Walter MJ, Morton JD, Kajiwara N, Agapov E, Holtzman MJ. J Clin Invest. 2002;110:165–175
Purpose of Study.
To address the role of persistent infection and cytokine bias in the development of the chronic asthma phenotype after paramyxoviral infection.
The investigators used a mouse model of paramyxoviral bronchiolitis with acute pathology similar to the human condition. Wild-type C57BL/6J, same-strain interferon gamma (IFN-γ)-null mice and same-strain intercellular adhesion molecule-1 (ICAM-1)-null mice were maintained under pathogen-free conditions for study at 7 to 9 weeks of age. Mice were inoculated with mouse parainfluenza virus type 1 (Sendai virus; SeV Fushimi strain) or ultraviolet (UV)-inactivated SeV. Histochemistry of the mouse lung, bronchoalveolar lavage fluid analysis, and airway reactivity measurements to aerosolized methacholine were performed. In addition, allergen challenges were performed with ovalbumin using sensitized and nonsensitized C57BL/6J mice.
Following a single paramyxoviral infection of mice (C57BL6/J strain), the investigators demonstrate that not only does this produce acute bronchiolitis, but also a chronic lung response with airway hyperreactivity and goblet cell hyperplasia lasting at least 1 year after complete viral clearance. During the acute response to virus, same-strain ICAM-1-null mice are protected from airway inflammation and hyperreactivity despite similar viral infections rates; however, the chronic response proceeds despite ICAM-1 deficiency. Neither response is influenced by IFN-γ deficiency, but the chronic response is at least partially prevented by glucocorticoid treatment. In contrast to viral infection, allergen challenge caused only short-term expression of asthma phenotypes.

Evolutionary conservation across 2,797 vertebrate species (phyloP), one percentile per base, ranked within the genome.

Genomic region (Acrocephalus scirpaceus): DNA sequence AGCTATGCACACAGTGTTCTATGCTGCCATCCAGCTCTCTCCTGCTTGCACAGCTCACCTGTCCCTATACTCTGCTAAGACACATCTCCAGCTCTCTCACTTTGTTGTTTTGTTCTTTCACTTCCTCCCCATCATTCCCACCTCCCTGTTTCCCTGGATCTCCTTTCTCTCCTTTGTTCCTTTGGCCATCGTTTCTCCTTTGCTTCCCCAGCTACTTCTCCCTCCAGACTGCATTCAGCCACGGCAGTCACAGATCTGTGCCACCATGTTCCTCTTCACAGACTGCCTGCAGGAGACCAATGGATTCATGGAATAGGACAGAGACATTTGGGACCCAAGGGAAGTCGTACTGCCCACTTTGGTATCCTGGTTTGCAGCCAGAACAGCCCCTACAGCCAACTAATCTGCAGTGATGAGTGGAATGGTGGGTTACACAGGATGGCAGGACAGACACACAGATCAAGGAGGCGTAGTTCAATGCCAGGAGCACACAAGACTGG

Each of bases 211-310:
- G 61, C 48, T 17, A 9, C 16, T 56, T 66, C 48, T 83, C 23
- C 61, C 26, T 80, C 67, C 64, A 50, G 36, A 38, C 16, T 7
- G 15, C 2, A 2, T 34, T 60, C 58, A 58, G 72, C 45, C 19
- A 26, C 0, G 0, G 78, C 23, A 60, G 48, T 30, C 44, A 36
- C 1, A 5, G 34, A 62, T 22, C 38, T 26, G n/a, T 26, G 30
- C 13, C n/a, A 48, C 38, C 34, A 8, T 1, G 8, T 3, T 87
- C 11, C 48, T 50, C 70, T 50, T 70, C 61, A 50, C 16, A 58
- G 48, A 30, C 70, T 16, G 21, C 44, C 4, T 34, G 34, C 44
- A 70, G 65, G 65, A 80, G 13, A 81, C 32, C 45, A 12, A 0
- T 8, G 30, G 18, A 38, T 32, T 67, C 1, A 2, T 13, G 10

Paramyxoviruses cause both acute airway inflammation/hyperreactivity and chronic airway remodeling/hyperreactivity phenotypes. These 2 phenotypes can be segregated by their dependence on the ICAM-1 gene and so depend on distinct controls that appear critical for the development of lifelong airway diseases such as asthma. These findings raise the possibility that asthma not only resembles a persistent antiviral response, but also may be caused by such a response. These data may help provide a link between paramyxoviral infections in infancy with subsequent asthma in later in life.
This is a very provocative study that strikes at the core of the ongoing debate regarding the specific role of acute viral lower respiratory tract illnesses and the predisposition to chronic asthma. Previous investigations have demonstrated that paramyxoviral infections and asthma may activate a network of epithelial immune-response genes that are part of the innate immune response. The current investigation provides strong evidence to support this concept and provides new insight into how paramyxoviral infections may lead to chronic airway changes in structure and function, which are typical of asthma. Additional studies will be needed to identify the genes responsible for epithelial remodeling and chronic hyperreactivity in response to this type of viral infection. Furthermore, additional investigation will be needed to confirm and further elucidate this type of a viral pathway, which is distinct from an allergen-driven pathway that may lead to chronic airway dysfunction manifested in asthma.